This book examines the writings of an early sixth-century Christian
mystical theologian who wrote under the name of a convert of the apostle
Paul, Dionysius the Areopagite. This 'Pseudo'-Dionysius is famous for
articulating a mystical theology in two parts: a sacramental and
liturgical mysticism embedded in the context of celestial and
ecclesiastical hierarchies, and an austere, contemplative regimen in
which one progressively negates the divine names in hopes of soliciting
union with the 'unknown God' or 'God beyond being.'Charles M.
Stang argues that the pseudonym and the influence of Paul together
constitute the best interpretive lens for understanding the Corpus
Dionysiacum [CD]. Stang demonstrates how Paul animates the entire
corpus, and shows that the influence of Paul illuminates such central
themes of the CD as hierarchy, theurgy, deification, Christology,
affirmation (kataphasis) and negation (apophasis), dissimilar
similarities, and unknowing. Most importantly, Paul serves as a fulcrum
for the expression of a new theological anthropology, an 'apophatic
anthropology.' Dionysius figures Paul as the premier apostolic witness
to this apophatic anthropology, as the ecstatic lover of the divine who
confesses to the rupture of his self and the indwelling of the divine in
Gal 2:20: 'it is no longer I who live, but Christ who lives in me.' Building
on this notion of apophatic anthropology, the book forwards an
explanation for why this sixth-century author chose to write under an
apostolic pseudonym. Stang argues that the very practice of
pseudonymous writing itself serves as an ecstatic devotional exercise
whereby the writer becomes split in two and thereby open to the
indwelling of the divine. Pseudonymity is on this interpretation
integral and internal to the aims of the wider mystical enterprise. Thus
this book aims to question the distinction between 'theory' and
'practice' by demonstrating that negative theology-often figured as a
speculative and rarefied theory regarding the transcendence of God-is in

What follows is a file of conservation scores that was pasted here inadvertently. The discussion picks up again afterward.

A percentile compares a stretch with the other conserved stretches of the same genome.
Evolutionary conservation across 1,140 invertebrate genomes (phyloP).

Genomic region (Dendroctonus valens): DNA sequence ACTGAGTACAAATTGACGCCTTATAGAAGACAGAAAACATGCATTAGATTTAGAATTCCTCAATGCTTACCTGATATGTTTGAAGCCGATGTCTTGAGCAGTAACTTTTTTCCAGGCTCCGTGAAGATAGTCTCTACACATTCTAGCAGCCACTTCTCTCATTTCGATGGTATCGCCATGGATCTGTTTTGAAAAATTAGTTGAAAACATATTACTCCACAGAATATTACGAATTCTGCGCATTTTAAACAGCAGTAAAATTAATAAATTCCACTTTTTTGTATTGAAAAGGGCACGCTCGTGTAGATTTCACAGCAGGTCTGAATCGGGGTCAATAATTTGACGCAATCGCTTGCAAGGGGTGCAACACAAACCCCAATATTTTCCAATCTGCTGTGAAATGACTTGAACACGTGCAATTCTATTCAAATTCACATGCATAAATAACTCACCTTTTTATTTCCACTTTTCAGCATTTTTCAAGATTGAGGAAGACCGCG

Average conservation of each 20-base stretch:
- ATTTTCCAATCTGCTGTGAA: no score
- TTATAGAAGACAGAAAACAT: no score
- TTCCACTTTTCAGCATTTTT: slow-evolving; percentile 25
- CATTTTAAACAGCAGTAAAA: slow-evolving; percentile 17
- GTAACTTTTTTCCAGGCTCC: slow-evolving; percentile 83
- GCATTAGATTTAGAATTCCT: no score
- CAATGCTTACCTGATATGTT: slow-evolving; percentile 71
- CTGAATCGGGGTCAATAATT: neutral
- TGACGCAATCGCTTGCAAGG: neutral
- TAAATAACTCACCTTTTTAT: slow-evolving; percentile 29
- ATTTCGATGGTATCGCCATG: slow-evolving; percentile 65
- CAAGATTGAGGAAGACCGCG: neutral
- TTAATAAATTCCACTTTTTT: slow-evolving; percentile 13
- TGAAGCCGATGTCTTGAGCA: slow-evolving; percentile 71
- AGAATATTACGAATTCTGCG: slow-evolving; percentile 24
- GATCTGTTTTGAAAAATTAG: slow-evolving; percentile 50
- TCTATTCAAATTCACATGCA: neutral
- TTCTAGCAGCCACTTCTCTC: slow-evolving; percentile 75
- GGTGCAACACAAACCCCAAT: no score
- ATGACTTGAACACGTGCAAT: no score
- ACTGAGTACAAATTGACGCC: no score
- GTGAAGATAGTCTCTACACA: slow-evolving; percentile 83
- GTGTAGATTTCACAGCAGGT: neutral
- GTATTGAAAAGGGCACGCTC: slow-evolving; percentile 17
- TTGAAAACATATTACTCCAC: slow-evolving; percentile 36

fact best understood as a kind of asceticism, a devotional practice
aiming for the total transformation of the Christian subject.
When praised at all, imperialism is most often commended for the peace it bestowed. By demobilizing armies, deposing marauding princes and subduing war-like states, European powers fashioned a half-century of political order. The question nonetheless arises: Should they be lauded for that? In this chapter, I view Africa’s history through the lens of comparative history and argue that the imperial peace may have retarded Africa’s development.
Africa is largely agrarian and the performance of agriculture shapes the performance of its economies. It has long been argued that economic development in Africa is strongly conditioned by politics. Recent changes in Africa’s political systems enables us to test this argument and, by extension, broader claims about the impact of political institutions on economic development. Building on a recent analysis of total factor productivity growth in African agriculture, we find that the introduction of competitive presidential elections in the last decades of the 20th Century appears to have altered political incentives, resulting in policy reforms that have enhanced the performance of farmers.
We revisit Lipset’s law, which posits a positive and significant relationship between income and democracy. Using dynamic and heterogeneous panel data estimation techniques, we find a significant and negative relationship between income and democracy: higher/lower incomes per capita hinder/trigger democratization. We thus challenge the recent empirical literature that found no such significant relationship. We attribute this result to the nature of the tax base, and exploit additional sources of heterogeneity. Decomposing overall income per capita into its resource and non-resource components, we find that the coefficient on the latter is positive and significant while that on the former is significant but negative.
After briefly reviewing the new institutionalism, this article uses the history of political reform in Africa to test its key tenet: that power, if properly organized, is a productive resource. It does so by exploring the relationship between changes in political institutions and changes in economic performance, both at the macro- and the micro-level. The evidence indicates that political reform (Granger) causes increases in GDP per capita in the African subset of global data. And, at the micro-level, it demonstrates that changes in national political institutions in Africa strongly relate to changes in total factor productivity in agriculture.